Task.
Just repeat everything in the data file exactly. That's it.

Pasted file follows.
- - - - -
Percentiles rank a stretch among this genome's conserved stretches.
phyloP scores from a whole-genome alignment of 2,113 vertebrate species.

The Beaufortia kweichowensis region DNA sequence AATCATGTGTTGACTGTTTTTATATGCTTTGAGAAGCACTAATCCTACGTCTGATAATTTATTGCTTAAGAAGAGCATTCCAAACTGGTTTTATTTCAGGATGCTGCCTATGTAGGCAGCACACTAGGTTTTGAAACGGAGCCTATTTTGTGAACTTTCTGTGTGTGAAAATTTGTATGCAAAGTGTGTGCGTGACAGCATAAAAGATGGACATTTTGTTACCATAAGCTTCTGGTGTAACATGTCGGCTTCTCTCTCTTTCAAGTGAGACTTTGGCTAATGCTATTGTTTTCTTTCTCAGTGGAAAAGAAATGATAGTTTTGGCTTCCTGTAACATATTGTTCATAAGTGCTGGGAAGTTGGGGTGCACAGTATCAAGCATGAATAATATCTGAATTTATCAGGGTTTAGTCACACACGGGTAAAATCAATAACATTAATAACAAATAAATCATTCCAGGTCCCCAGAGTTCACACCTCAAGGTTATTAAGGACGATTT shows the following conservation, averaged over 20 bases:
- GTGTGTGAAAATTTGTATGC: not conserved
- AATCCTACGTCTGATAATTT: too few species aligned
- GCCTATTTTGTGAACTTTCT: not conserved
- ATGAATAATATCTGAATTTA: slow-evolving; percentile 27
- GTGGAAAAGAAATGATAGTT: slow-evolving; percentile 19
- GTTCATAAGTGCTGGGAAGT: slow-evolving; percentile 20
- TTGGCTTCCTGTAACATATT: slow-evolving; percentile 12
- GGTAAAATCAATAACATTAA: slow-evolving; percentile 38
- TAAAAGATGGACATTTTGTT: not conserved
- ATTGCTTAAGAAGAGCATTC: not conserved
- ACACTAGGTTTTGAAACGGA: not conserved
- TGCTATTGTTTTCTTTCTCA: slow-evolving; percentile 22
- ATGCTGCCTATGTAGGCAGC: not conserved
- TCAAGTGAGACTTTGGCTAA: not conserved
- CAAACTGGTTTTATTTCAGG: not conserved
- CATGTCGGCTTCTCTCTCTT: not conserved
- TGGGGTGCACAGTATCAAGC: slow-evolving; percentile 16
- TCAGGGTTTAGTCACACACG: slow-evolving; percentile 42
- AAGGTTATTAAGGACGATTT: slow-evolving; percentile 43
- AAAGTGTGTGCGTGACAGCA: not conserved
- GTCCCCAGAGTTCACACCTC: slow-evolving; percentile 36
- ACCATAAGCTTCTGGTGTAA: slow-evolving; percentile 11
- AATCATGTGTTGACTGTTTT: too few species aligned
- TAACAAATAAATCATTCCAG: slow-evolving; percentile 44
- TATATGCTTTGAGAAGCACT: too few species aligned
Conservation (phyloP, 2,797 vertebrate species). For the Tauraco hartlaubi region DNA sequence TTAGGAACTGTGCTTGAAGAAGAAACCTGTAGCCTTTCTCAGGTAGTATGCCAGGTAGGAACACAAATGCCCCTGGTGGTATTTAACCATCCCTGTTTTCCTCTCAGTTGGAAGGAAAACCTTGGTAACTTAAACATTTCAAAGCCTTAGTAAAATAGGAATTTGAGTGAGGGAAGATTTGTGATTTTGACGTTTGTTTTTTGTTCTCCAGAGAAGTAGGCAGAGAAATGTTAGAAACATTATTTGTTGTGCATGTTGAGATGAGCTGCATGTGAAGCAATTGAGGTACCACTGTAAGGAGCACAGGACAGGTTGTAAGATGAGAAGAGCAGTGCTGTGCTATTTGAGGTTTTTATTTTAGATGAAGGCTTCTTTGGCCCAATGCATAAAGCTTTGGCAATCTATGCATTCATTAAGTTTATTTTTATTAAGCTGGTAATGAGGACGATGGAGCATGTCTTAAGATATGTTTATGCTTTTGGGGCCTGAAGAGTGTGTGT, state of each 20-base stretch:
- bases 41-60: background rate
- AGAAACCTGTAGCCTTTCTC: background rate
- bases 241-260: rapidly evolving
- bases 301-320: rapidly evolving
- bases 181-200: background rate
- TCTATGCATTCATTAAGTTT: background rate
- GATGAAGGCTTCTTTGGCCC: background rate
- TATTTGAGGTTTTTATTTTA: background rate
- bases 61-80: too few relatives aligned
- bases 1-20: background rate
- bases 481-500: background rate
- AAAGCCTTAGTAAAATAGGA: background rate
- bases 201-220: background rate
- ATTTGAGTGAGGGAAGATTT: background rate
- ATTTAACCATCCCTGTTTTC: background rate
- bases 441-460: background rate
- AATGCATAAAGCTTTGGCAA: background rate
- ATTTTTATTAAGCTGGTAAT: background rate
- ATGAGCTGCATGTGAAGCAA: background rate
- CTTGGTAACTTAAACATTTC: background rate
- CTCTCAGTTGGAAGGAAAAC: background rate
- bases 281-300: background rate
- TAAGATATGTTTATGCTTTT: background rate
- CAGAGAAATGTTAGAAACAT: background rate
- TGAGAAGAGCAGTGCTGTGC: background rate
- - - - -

Percentiles rank a stretch among this genome's conserved stretches.
phyloP scores from a whole-genome alignment of 2,113 vertebrate species.

The Beaufortia kweichowensis region DNA sequence AATCATGTGTTGACTGTTTTTATATGCTTTGAGAAGCACTAATCCTACGTCTGATAATTTATTGCTTAAGAAGAGCATTCCAAACTGGTTTTATTTCAGGATGCTGCCTATGTAGGCAGCACACTAGGTTTTGAAACGGAGCCTATTTTGTGAACTTTCTGTGTGTGAAAATTTGTATGCAAAGTGTGTGCGTGACAGCATAAAAGATGGACATTTTGTTACCATAAGCTTCTGGTGTAACATGTCGGCTTCTCTCTCTTTCAAGTGAGACTTTGGCTAATGCTATTGTTTTCTTTCTCAGTGGAAAAGAAATGATAGTTTTGGCTTCCTGTAACATATTGTTCATAAGTGCTGGGAAGTTGGGGTGCACAGTATCAAGCATGAATAATATCTGAATTTATCAGGGTTTAGTCACACACGGGTAAAATCAATAACATTAATAACAAATAAATCATTCCAGGTCCCCAGAGTTCACACCTCAAGGTTATTAAGGACGATTT shows the following conservation, averaged over 20 bases:
- GTGTGTGAAAATTTGTATGC: not conserved
- AATCCTACGTCTGATAATTT: too few species aligned
- GCCTATTTTGTGAACTTTCT: not conserved
- ATGAATAATATCTGAATTTA: slow-evolving; percentile 27
- GTGGAAAAGAAATGATAGTT: slow-evolving; percentile 19
- GTTCATAAGTGCTGGGAAGT: slow-evolving; percentile 20
- TTGGCTTCCTGTAACATATT: slow-evolving; percentile 12
- GGTAAAATCAATAACATTAA: slow-evolving; percentile 38
- TAAAAGATGGACATTTTGTT: not conserved
- ATTGCTTAAGAAGAGCATTC: not conserved
- ACACTAGGTTTTGAAACGGA: not conserved
- TGCTATTGTTTTCTTTCTCA: slow-evolving; percentile 22
- ATGCTGCCTATGTAGGCAGC: not conserved
- TCAAGTGAGACTTTGGCTAA: not conserved
- CAAACTGGTTTTATTTCAGG: not conserved
- CATGTCGGCTTCTCTCTCTT: not conserved
- TGGGGTGCACAGTATCAAGC: slow-evolving; percentile 16
- TCAGGGTTTAGTCACACACG: slow-evolving; percentile 42
- AAGGTTATTAAGGACGATTT: slow-evolving; percentile 43
- AAAGTGTGTGCGTGACAGCA: not conserved
- GTCCCCAGAGTTCACACCTC: slow-evolving; percentile 36
- ACCATAAGCTTCTGGTGTAA: slow-evolving; percentile 11
- AATCATGTGTTGACTGTTTT: too few species aligned
- TAACAAATAAATCATTCCAG: slow-evolving; percentile 44
- TATATGCTTTGAGAAGCACT: too few species aligned
Conservation (phyloP, 2,797 vertebrate species). For the Tauraco hartlaubi region DNA sequence TTAGGAACTGTGCTTGAAGAAGAAACCTGTAGCCTTTCTCAGGTAGTATGCCAGGTAGGAACACAAATGCCCCTGGTGGTATTTAACCATCCCTGTTTTCCTCTCAGTTGGAAGGAAAACCTTGGTAACTTAAACATTTCAAAGCCTTAGTAAAATAGGAATTTGAGTGAGGGAAGATTTGTGATTTTGACGTTTGTTTTTTGTTCTCCAGAGAAGTAGGCAGAGAAATGTTAGAAACATTATTTGTTGTGCATGTTGAGATGAGCTGCATGTGAAGCAATTGAGGTACCACTGTAAGGAGCACAGGACAGGTTGTAAGATGAGAAGAGCAGTGCTGTGCTATTTGAGGTTTTTATTTTAGATGAAGGCTTCTTTGGCCCAATGCATAAAGCTTTGGCAATCTATGCATTCATTAAGTTTATTTTTATTAAGCTGGTAATGAGGACGATGGAGCATGTCTTAAGATATGTTTATGCTTTTGGGGCCTGAAGAGTGTGTGT, state of each 20-base stretch:
- bases 41-60: background rate
- AGAAACCTGTAGCCTTTCTC: background rate
- bases 241-260: rapidly evolving
- bases 301-320: rapidly evolving
- bases 181-200: background rate
- TCTATGCATTCATTAAGTTT: background rate
- GATGAAGGCTTCTTTGGCCC: background rate
- TATTTGAGGTTTTTATTTTA: background rate
- bases 61-80: too few relatives aligned
- bases 1-20: background rate
- bases 481-500: background rate
- AAAGCCTTAGTAAAATAGGA: background rate
- bases 201-220: background rate
- ATTTGAGTGAGGGAAGATTT: background rate
- ATTTAACCATCCCTGTTTTC: background rate
- bases 441-460: background rate
- AATGCATAAAGCTTTGGCAA: background rate
- ATTTTTATTAAGCTGGTAAT: background rate
- ATGAGCTGCATGTGAAGCAA: background rate
- CTTGGTAACTTAAACATTTC: background rate
- CTCTCAGTTGGAAGGAAAAC: background rate
- bases 281-300: background rate
- TAAGATATGTTTATGCTTTT: background rate
- CAGAGAAATGTTAGAAACAT: background rate
- TGAGAAGAGCAGTGCTGTGC: background rate